>winds at -50ยบ C  is pretty cold, but it's so close to a vacuum that it
>may not have that serious a windchill.

To a first approximation, it's a matter of how much mass is swept past.  A
200km/hr wind at 6-7mbar is equivalent to about a 1.5km/hr wind at 1bar...
and even a faint breeze at -50degC quickly becomes very unpleasant, with a
*much* higher heat removal rate than still air.  (I grew up on the
Canadian prairies, where such temperatures are not unheard-of in winter.)
Even at lower wind speeds, the cooling effect of the air is significant.
Mars air is not close enough to vacuum to be negligible.
The good old days                   |  Henry Spencer
weren't.                            |      (aka

From: (Henry Spencer)
Subject: Re: Space "Capsule" Space Suits... a possible alternative?
Date: Wed, 19 Jan 2000 21:49:10 GMT

In article <>,
Robert Lynn  <> wrote:
>I am sure this has been suggested before but why not just integrate
>mechanical actuators to counter this problem and make the joints
>'neutral' in terms of the force required to bend them.  These actuators
>could be simple springs and strings on the outside of the suit...

The existing suits use "springs and strings" quite extensively in an
attempt to balance forces on the joints.  Without that, they'd work even
more poorly than they do.  There's no obvious way to get further large

>...alternatively they could be a more active system where the
>suit has pressure sensors inside it that sense when the body is pressed
>up against it and actuators that move the joints to reduce that
>pressure, sort of a Robert Heinlein "Starship Troopers" power suit.

This is beyond current technology, both in lightweight powerful actuators
and, more important, in sensors and controls for them.  People have been
talking about "man amplifiers" -- powered exoskeletons -- for use on Earth
for decades now, and nobody has managed to build one that works decently.
There is considerable incentive; they would have many uses.

>Another thought; would it be helpful to use an O2-He gas mix in the
>suits to improve heat transfer around the suit.

No.  The current suits do their heat transfer with water cooling, running
cooling water through flexible tubes sewn into an undergarment.  This is
far better than any gas mix.
The space program reminds me        |  Henry Spencer
of a government agency.  -Jim Baen  |      (aka

From: (Henry Spencer)
Subject: Re: Mars (probably off Topic!)
Date: Mon, 23 Oct 2000 17:35:13 GMT

In article <8t1g69$6m5$>,
Matthew F Funke <> wrote:
>     I'm not well-versed enough in materials science to know if we have
>stuff that would make for a more efficient/thinner suit than the bulky
>Apollo one.  If we had to go back to the Moon again, could we get away
>with more efficient suits?  How much better would they be with today's
>suit-stuff?  How about Martian suits?

There is lots of *potential* for better suits, but not much work has been
done to explore the detailed engineering.  (The shuttle suits use Apollo
suit technology.)

A Moon suit designed today with off-the-shelf suit engineering would be
very much like an Apollo suit, with only detail improvements.

Designing a Mars suit with off-the-shelf technology actually turns out to
be rather a challenge.  The Apollo suits are too heavy.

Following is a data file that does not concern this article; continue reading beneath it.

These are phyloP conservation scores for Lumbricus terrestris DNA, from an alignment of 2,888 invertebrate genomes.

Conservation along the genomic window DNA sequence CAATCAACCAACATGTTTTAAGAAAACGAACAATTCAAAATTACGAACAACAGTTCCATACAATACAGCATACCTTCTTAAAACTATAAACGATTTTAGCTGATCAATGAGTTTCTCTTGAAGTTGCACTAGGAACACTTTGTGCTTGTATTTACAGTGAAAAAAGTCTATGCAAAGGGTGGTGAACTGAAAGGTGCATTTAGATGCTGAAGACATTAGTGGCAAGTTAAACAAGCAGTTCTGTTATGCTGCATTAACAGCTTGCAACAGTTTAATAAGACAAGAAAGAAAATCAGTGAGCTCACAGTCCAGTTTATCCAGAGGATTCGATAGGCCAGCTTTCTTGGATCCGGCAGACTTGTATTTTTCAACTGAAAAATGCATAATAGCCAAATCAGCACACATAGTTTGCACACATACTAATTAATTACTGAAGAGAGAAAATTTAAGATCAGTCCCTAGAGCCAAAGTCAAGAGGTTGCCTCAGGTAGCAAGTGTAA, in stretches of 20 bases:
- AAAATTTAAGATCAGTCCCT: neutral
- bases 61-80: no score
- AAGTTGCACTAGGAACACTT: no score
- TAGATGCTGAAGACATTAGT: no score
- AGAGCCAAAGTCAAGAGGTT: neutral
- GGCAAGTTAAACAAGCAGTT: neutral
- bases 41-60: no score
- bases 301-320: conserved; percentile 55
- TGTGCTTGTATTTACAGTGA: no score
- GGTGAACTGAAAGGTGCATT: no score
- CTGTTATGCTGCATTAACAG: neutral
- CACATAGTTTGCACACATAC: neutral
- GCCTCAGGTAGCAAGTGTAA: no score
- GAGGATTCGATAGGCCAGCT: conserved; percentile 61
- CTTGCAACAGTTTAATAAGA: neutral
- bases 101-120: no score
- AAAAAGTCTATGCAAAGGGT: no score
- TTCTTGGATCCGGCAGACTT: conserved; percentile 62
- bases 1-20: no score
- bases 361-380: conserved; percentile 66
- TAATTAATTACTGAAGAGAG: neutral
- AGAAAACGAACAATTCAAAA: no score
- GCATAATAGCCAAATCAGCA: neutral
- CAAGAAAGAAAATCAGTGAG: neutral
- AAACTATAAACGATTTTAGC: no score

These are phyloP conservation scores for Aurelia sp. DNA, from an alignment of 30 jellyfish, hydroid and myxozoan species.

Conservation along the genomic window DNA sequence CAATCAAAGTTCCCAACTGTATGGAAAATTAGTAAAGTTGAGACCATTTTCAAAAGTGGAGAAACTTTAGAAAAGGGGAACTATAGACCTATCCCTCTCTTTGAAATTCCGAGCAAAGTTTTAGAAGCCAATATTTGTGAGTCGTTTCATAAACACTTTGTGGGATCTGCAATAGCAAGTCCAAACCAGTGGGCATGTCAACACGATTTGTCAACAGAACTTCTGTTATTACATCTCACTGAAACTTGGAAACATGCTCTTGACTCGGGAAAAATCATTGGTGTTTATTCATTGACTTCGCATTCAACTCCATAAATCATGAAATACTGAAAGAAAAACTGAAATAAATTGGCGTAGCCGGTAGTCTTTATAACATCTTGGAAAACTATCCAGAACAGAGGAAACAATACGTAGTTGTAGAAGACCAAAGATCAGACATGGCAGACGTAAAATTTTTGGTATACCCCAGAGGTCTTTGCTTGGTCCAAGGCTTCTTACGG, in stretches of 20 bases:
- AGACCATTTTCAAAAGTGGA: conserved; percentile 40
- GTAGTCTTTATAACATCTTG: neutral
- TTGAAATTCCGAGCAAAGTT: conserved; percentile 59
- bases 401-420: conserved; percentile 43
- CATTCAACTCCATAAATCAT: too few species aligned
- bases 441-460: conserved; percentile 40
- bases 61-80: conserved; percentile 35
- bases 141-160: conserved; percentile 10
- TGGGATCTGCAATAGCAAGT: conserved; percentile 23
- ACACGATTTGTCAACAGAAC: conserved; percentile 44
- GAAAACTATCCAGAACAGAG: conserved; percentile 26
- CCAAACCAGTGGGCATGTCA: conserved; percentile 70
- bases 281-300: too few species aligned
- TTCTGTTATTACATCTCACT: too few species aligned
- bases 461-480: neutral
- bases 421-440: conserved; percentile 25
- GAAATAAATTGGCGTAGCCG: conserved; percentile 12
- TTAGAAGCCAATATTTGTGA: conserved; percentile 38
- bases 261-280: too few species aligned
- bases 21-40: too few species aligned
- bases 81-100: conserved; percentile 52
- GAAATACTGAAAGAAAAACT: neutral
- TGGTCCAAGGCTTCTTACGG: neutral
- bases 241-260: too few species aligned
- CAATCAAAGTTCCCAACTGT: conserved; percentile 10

Microsoft shouldn't be broken up.       |  Henry Spencer
It should be shut down.  -- Phil Agre   |      (aka

From: (Henry Spencer)
Subject: Re: Mars (probably off Topic!)
Date: Tue, 24 Oct 2000 15:50:45 GMT

In article <dY2J5.902$>, RP <> wrote:
>With a very low atmospheric pressure (1% or so) wouldn't there be a lack of
>efficiency in heat transfer to the surrounding atmosphere from the
>astronaut's body/suit?  In other words, what might require very thick
>insulation on earth at 0 celsius would actually require much less on Mars.
>Or no?

Mars's atmosphere is just thick enough to be a nuisance, actually -- it
removes some heat, and makes standard space MLI (multilayer insulation)
not work, but it may not be thick enough to handle all cooling.
Microsoft shouldn't be broken up.       |  Henry Spencer
It should be shut down.  -- Phil Agre   |      (aka

From: (Henry Spencer)
Subject: Re: Mars Dust on Spacesuits
Date: Tue, 24 Oct 2000 15:53:04 GMT

In article <8t48lo$742$>,
Matthew F Funke <> wrote:
>>- the ITMG was white to reflect sunlight, not just to look nice, so when too
>>much dust became ingrained in the outer fabric...
>     I imagine that white also helped in terms of preventing black-body
>radiation of heat.  Yes?  Or would this effect be too little to worry
>about on EVA suits?  (How about the effect on spacecraft?)

In general, the problem with a well-insulated suit is cooling it, not
heating it.  An astronaut -- especially an astronaut working hard moving
around and doing things in a heavy, stiff suit -- generates a lot of heat.
Microsoft shouldn't be broken up.       |  Henry Spencer
It should be shut down.  -- Phil Agre   |      (aka

From: (Henry Spencer)
Subject: Re: Glorious -- but uncomfortable?
Date: Mon, 20 Nov 2000 03:15:45 GMT

In article <djWR5.1394$>,
Doug... <> wrote:
>-  Defecating in zero-G was such an uncomfortable hassle that many Apollo
>crewmen determined to "hold it in" and avoid the process...

I don't recall anyone other than Bill Anders doing that.  The process
wasn't so much uncomfortable as lengthy and tedious (the cleanup, not the
defecation itself, was the problem).

>Extended periods in zero-G cause sinuses to clog, and there's no such thing
>as "a side" to lay on.  Constant nagging sinus pressure?  Not fun.

As I understand it, the clogging generally only lasts two or three days,
until the body has reached a new fluid balance.  So it would be largely
cleared up by the time of a moonwalk.

>-  Space suit gloves worn for seven hours while operating lunar surface
>equipment = bleeding fingernails that have been pulled back from the quick.

Sometimes, and sometimes not.  Depends on the glove fit and the person.

>-  Space suit arms that make you fight against them just to move.  Resulting
>in arms so tired and sore that they would cramp for hours after an EVA.

Again, depends somewhat on the person.  The most successful moonwalkers
were the ones who treated the suit rigidity as a serious problem and made
a real effort to build their arm and hand muscles up ahead of time.

>-  All of the above, plus excitement and a total lack of comfortable
>positioning, resulted in a total lack of ability to get good sleep...

As I understand it, the later crews actually did fairly well on this, once
they got hammocks and suits which could be taken off.  The first few
landing crews did have a real problem getting adequate sleep.
When failure is not an option, success  |  Henry Spencer
can get expensive.   -- Peter Stibrany  |      (aka

Index Home About Blog